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Why Is The FTSE 100 Not At A Record High?

FTSE100

Since New Year’s Eve 1999, the FTSE 100 (FTSEINDICES: FTSE) has fallen by 1.5%. Although dividends have softened that blow somewhat, it is still a hugely disappointing result for long-term investors.

Indeed, comparing it to the S&P 500 highlights just how disappointing the performance has been from the leading UK share index because over the same timeframe the S&P 500 is up 33% and is all-set to make record highs in future. Here’s why the FTSE 100 is seemingly stuck in neutral.

The Mega Caps

Poor performance isn’t a problem for all UK indexes. For example, the FTSE 250 is up a whopping 144% in the 21st Century. So, it appears to be a FTSE 100 problem, and a key reason for it lagging behind other indices could be the performance of so-called ‘mega caps’ — the largest stocks in the index by market capitalisation.

The performance of mega caps matters a lot more than the performance of smaller companies when it comes to overall index performance. That’s because the FTSE 100 is a value-weighted index — the bigger the company, the bigger its impact on the index price. So, if the biggest companies experience poor performance, it is likely that the index as a whole will be down — even if the majority of stocks perform well.

A glance at the price to earnings (P/E) ratio of the FTSE 100 shows that it is relatively undervalued when compared to the FTSE 250 and S&P 500. For example, while the FTSE 100 trades on a P/E of 14.2, the FTSE 250 has a P/E of over 19 and the S&P trades on a P/E of over 16. This could mean that there is good value in the FTSE 100 on a relative basis and here are two mega caps that could see their valuations head north in future.

Shell

Despite posting strong gains in 2014 — its shares are currently up over 11% — Shell (LSE: RDSB) (NYSE: RDS.B.US) remains undervalued versus the FTSE 100. It trades on a P/E of 11.6 and continues to offer a greater degree of stability than many of its smaller sector peers. Furthermore, Shell’s strong cash flow means that it can afford a generous dividend. So, with its shares currently yielding 4.4%, there’s yet more evidence that Shell could see increased demand from investors in future. Certainly, profit growth may be minimal in the short run, but Shell’s asset base should provide a reasonable level of growth over the long run.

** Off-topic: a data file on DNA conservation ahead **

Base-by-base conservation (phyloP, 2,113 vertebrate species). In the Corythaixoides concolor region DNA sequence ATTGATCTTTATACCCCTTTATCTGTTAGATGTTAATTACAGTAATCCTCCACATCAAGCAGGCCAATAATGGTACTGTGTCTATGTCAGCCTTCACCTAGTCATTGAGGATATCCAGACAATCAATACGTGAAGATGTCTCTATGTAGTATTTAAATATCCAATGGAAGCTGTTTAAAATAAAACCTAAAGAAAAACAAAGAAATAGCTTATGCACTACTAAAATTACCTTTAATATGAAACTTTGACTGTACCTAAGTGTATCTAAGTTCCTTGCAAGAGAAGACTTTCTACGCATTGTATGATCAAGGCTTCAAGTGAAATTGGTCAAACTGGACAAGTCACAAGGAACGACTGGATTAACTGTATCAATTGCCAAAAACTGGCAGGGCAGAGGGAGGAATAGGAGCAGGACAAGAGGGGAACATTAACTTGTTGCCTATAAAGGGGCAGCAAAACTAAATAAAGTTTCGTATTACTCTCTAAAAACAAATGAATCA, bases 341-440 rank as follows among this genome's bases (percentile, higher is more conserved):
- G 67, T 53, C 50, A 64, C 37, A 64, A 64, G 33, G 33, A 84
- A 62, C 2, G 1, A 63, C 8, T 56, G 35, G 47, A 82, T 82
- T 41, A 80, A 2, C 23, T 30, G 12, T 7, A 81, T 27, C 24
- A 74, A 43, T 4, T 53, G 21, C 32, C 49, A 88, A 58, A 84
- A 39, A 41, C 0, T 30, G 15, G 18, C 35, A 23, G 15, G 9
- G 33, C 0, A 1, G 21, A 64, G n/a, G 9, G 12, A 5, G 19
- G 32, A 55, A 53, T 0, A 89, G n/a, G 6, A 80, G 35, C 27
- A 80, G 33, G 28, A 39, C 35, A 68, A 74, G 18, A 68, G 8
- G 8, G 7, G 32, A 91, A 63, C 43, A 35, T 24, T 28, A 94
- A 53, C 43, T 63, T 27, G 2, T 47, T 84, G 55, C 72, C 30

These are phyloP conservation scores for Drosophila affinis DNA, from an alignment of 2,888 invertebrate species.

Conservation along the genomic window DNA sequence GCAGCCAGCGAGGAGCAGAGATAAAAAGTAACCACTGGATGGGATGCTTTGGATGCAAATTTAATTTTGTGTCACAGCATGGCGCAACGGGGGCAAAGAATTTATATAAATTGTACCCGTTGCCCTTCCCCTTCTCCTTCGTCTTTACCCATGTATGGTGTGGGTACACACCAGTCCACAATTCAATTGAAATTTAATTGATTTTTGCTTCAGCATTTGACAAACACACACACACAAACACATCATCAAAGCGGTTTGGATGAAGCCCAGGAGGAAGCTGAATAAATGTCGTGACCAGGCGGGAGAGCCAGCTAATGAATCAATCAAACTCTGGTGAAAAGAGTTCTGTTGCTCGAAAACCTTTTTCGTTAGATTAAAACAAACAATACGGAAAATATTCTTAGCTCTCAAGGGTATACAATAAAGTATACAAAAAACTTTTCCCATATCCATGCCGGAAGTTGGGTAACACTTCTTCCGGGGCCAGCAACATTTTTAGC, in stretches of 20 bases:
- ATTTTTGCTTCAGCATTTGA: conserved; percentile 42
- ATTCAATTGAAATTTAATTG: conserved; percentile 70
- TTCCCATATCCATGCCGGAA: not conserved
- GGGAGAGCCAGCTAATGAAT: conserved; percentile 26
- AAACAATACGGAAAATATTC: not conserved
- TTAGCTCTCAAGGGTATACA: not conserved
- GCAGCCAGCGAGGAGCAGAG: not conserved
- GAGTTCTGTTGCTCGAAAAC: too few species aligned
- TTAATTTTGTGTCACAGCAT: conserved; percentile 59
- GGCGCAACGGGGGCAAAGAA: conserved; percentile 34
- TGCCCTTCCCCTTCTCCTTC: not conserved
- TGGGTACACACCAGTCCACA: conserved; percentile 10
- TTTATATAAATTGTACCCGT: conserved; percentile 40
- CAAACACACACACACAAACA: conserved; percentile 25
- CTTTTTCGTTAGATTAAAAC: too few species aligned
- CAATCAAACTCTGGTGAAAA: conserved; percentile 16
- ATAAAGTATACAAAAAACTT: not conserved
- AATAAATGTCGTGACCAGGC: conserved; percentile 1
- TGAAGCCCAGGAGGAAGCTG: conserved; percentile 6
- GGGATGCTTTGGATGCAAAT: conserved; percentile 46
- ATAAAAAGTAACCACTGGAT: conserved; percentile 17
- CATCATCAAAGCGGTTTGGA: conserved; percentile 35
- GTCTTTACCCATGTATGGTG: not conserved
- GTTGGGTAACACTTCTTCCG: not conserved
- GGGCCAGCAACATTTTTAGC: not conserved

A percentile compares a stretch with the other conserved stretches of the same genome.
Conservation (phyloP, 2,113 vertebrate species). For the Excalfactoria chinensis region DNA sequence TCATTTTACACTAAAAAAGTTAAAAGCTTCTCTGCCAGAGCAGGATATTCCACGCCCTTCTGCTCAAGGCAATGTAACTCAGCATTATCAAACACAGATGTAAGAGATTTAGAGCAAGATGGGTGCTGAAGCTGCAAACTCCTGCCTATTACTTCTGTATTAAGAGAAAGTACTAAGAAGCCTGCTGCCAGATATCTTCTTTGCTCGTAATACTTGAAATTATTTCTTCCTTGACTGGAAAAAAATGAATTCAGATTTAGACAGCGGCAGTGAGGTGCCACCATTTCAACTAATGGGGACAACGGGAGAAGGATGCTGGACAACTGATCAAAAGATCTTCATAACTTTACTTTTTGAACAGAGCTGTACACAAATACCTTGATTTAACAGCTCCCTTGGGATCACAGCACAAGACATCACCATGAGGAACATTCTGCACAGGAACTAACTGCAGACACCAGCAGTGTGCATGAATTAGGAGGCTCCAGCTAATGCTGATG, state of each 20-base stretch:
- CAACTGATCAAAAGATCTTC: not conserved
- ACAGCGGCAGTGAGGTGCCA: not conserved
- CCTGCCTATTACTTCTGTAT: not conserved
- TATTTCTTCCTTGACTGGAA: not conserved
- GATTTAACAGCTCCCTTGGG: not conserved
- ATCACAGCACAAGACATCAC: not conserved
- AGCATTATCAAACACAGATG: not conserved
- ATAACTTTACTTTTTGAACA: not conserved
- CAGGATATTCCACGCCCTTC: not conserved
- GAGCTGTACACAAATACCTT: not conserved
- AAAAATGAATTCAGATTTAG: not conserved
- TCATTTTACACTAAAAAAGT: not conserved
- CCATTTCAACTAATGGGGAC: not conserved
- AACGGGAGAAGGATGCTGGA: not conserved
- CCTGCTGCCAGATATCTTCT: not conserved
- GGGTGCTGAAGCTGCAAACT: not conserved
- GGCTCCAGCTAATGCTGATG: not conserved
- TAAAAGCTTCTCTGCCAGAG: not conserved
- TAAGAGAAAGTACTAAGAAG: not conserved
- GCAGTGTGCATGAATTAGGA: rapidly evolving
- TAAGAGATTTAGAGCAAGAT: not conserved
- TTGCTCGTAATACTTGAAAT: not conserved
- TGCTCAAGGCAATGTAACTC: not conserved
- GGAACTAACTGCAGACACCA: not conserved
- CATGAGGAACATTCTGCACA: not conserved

HSBC

Despite navigating the credit crunch rather more successfully than many of its banking peers (and emerging in better shape), HSBC (LSE: HSBA) (NYSE: HSBC.US) has struggled to gain ground this year. Indeed, its shares are down 8% year-to-date and now trade on a P/E of just 11.2 — well below the index P/E of 14.2. Although the top-line is not set to experience astounding levels of growth, cost-cutting and an efficiency drive should mean that profits grow at a double-digit rate over the next two years. This could attract investors and convince them that HSBC should trade at a higher price level.

Of course, Shell and HSBC aren't the only two FTSE 100 shares with bright futures. That's why the team at The Motley Fool has put together a free and without obligation guide that could help you to unearth some great value stocks for your portfolio.

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Peter owns shares in HSBC and Shell.